One thing I've concluded about the many cutbacks I've observed: It's not something we're particularly good at. I suppose that's understandable. We don't get much practice at it, fortunately. There are few, if any, books or courses or seminars on the subject. And who aspires to make developing their competency in cutbacks a personal goal?
Nonetheless, some of you are dealing with this issue right now. Each situation is different, but here's some general advice on how to avoid common cost cutting mistakes:
Don't focus on the short-term. If you must make tough choices, make them for the long haul. It's easy to get caught up in the current crisis and to look for short-term fixes. That's because the natural tendency is to try to minimize the damage. But this is a prime opportunity to make some much-needed changes to strengthen your firm for the future. Think strategically. What actions can you take now to both address the current budget and better position the firm to meet long-term goals? Avoid slipping into the "survival mode" where the focus is only on today's problems. Try to stay in the "success mode" where today's actions are designed to deliver long-term benefits.
Don't cut too little. This is a common mistake, especially with regard to staff reductions. When you hedge your decision hoping for the best case scenario, you risk unnecessarily prolonging the pain. One substantial layoff is better than several small ones. Cutting big-ticket items from the budget now is better than gradually reigning in expenditures over several months as the situation worsens. If you have to cut back, make sure it's significant enough to truly remedy the problem rather than mostly a symbolic gesture (like cutting coffee service instead of capital expenditures).
Don't start with the marketing department. We seem to be getting better about this, but marketing professionals are still among the first targets when layoffs come. It doesn't make sense on a couple of counts. First, why are you cutting business development assets when you need more business? Second, marketing staff cuts often don't really solve the problem financially. One of my clients recently concluded they needed to reduce their unusually high BD costs. I didn't disagree. But their first inclination was to cut marketing coordinators who represented less than 12% of their BD labor costs. What about the 88% expended by their technical staff? Was all of that productive? Of course not. That's where they first needed to look for cost reductions, perhaps by taking some people out of a sales role.
Don't reduce hours until you've cut underperforming staff. It sounds like a principled approach--save everyone's job and share the pain. But it's not, nor is it sound operational strategy. Your top contributors should not be punished equally with marginal contributors. They are the ones keeping the company afloat! While the intent is to be fair, it isn't viewed that way by staff. This leads to diminishing morale, which dampens performance at a time when you need better results. Most companies have a few underperformers who could have/should have been let go long before. Now is the time to do it, or else they may be an impediment to rallying staff to tackle the current challenges.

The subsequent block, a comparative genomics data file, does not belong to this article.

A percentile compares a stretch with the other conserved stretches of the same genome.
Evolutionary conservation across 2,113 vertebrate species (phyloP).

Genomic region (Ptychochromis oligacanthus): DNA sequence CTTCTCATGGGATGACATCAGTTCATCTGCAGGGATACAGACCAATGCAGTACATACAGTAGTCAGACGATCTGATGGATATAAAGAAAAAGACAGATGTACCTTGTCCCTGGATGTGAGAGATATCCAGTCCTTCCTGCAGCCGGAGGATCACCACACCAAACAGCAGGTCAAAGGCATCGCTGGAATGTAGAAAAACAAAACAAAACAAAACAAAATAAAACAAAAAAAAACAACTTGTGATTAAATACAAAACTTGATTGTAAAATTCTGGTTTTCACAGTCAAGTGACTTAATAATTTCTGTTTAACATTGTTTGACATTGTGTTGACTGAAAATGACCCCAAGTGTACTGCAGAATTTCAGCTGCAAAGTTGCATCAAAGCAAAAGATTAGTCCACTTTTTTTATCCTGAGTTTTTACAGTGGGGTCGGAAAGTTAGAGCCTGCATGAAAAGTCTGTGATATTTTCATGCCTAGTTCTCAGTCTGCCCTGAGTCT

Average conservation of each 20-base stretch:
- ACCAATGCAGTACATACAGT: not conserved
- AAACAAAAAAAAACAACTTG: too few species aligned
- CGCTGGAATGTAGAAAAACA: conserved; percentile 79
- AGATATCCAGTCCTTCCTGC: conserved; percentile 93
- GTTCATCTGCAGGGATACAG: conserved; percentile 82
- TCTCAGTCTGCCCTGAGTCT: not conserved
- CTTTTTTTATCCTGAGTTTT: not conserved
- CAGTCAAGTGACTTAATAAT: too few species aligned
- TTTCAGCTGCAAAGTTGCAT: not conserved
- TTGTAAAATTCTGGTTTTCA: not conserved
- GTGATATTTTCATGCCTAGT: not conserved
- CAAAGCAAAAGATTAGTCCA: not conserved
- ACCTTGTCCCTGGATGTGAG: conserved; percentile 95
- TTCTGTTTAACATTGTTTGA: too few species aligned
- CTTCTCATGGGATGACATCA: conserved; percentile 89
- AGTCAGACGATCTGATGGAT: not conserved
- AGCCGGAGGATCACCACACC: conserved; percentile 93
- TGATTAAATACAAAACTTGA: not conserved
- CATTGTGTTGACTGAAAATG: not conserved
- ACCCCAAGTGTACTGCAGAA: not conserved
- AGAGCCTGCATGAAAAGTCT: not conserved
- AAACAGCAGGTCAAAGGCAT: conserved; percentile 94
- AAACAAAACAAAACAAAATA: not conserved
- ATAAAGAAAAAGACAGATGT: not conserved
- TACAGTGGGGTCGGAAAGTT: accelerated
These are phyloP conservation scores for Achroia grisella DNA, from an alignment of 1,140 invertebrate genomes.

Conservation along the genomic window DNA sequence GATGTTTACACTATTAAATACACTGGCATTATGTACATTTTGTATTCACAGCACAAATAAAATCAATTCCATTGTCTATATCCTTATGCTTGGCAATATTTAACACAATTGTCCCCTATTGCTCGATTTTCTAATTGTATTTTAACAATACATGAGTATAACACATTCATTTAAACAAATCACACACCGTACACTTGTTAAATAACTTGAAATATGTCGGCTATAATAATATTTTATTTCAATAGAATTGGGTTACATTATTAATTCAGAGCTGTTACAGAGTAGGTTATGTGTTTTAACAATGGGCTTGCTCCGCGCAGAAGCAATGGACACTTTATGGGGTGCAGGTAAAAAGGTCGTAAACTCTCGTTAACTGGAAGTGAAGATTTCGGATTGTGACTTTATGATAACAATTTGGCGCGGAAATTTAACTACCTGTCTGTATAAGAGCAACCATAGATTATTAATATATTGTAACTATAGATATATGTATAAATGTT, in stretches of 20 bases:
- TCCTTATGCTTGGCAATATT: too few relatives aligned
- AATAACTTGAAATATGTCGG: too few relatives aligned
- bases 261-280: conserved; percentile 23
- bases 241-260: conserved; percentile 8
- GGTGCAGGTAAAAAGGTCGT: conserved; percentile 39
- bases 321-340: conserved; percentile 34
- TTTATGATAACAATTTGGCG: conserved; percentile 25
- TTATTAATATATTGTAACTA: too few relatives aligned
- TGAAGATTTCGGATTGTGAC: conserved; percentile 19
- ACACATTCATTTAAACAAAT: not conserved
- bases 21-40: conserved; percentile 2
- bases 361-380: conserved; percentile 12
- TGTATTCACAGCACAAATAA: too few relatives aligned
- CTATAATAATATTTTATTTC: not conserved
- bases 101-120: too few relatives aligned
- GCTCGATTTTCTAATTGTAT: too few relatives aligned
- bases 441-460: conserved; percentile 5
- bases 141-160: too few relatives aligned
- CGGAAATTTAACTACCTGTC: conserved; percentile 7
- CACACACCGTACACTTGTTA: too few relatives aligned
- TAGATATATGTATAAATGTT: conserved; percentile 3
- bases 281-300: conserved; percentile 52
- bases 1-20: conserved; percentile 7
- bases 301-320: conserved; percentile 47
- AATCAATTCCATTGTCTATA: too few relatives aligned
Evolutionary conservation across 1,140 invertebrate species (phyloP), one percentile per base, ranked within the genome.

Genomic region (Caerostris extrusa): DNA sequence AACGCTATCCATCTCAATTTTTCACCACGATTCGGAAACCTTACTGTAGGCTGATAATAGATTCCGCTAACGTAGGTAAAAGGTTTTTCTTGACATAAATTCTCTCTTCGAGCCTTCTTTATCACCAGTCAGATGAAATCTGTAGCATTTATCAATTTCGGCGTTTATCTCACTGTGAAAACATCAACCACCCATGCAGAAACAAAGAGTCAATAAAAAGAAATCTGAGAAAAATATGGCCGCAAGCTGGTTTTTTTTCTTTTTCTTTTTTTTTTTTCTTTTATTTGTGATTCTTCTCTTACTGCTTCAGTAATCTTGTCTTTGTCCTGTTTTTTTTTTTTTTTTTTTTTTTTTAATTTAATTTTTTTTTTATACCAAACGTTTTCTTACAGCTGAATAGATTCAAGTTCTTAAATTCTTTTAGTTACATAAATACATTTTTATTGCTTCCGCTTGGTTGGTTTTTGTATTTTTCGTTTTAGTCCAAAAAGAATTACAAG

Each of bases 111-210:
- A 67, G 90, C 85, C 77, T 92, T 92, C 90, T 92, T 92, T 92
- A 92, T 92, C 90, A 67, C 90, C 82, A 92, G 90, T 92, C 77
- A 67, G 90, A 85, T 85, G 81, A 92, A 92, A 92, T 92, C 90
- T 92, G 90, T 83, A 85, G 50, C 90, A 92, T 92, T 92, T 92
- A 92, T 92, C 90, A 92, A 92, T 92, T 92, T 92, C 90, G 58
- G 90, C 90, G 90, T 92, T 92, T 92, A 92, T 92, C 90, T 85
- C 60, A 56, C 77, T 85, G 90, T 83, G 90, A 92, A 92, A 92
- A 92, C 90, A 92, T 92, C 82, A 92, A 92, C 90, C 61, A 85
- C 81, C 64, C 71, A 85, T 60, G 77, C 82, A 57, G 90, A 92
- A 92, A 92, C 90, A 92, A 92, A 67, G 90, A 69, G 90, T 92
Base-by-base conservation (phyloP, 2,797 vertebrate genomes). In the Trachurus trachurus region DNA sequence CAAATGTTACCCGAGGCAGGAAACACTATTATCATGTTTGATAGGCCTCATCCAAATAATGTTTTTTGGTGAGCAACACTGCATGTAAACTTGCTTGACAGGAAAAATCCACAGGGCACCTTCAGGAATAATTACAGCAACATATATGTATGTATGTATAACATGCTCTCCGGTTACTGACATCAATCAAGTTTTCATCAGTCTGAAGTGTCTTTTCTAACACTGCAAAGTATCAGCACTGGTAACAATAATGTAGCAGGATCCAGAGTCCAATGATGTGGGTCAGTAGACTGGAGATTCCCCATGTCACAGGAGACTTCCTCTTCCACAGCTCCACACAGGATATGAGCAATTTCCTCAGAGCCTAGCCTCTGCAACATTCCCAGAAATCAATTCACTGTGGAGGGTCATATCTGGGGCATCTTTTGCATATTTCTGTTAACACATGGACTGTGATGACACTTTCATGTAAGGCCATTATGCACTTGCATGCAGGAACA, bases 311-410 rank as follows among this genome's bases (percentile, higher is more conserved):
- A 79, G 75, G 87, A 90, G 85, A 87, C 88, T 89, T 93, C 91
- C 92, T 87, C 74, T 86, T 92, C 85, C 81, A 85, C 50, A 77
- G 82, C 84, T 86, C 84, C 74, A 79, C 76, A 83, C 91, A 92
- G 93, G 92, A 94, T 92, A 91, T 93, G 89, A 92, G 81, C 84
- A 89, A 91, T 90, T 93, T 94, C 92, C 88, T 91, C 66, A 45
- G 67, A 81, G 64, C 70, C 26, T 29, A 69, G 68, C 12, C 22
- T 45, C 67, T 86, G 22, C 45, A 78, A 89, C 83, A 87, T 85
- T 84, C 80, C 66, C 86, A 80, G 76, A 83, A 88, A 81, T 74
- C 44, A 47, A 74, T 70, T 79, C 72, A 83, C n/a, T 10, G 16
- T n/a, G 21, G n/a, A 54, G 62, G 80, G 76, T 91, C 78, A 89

Don't fail to treat laid off employees with dignity. In recent years, there's been a growing chorus of warnings about disgruntled ex-employees sabotaging computer networks, stealing files, and doing other harm. So laid off workers are often quickly shown the door. Here's something you don't usually hear from your legal counsel: The best way to limit your risk is to treat people right. How did someone you trusted as an employee suddenly become untrustworthy? Allow laid off workers reasonable access to their computers and their files, casually monitoring their activities if you feel you must. Offer whatever support you can in their job search, and general help in making the transition out of your firm. I still keep in touch with a couple former colleagues I laid off years ago. I've heard of some who ultimately became a client to the firm that let them go. The Golden Rule applies here, and there may well be residual benefits.
Don't keep employees in the dark. Tough times often cause managers to retreat into seclusion. That's the worst thing you can do. The increase in closed-door meetings and conference calls signals impending doom to staff. Counter this perception by actively engaging them as part of the solution. Solicit their suggestions and their help. Keep them abreast of the situation, including sharing financial information. But remember to balance the bad news with positive news. Build hope; that's what will fuel a turnaround.
When the office I managed was facing tough times, we organized a series of lunchtime meetings for all employees where we discussed the situation and brainstormed ideas on how to respond. We jointly made decisions about cutting expenditures. We identified several cost-saving options. We talked about opportunities for new business. The only thing we didn't talk about was impending layoffs, although no one was surprised when they happened. It wasn't happy times, but the office soon rebounded stronger than ever. I'm convinced those conversations helped speed our recovery.
That gets back to my first point. If you're forced to cut back, make sure that it doesn't include the fundamentals that will keep your company strong for the long term. Think strategically, act boldly, keep positive, and treat people right.
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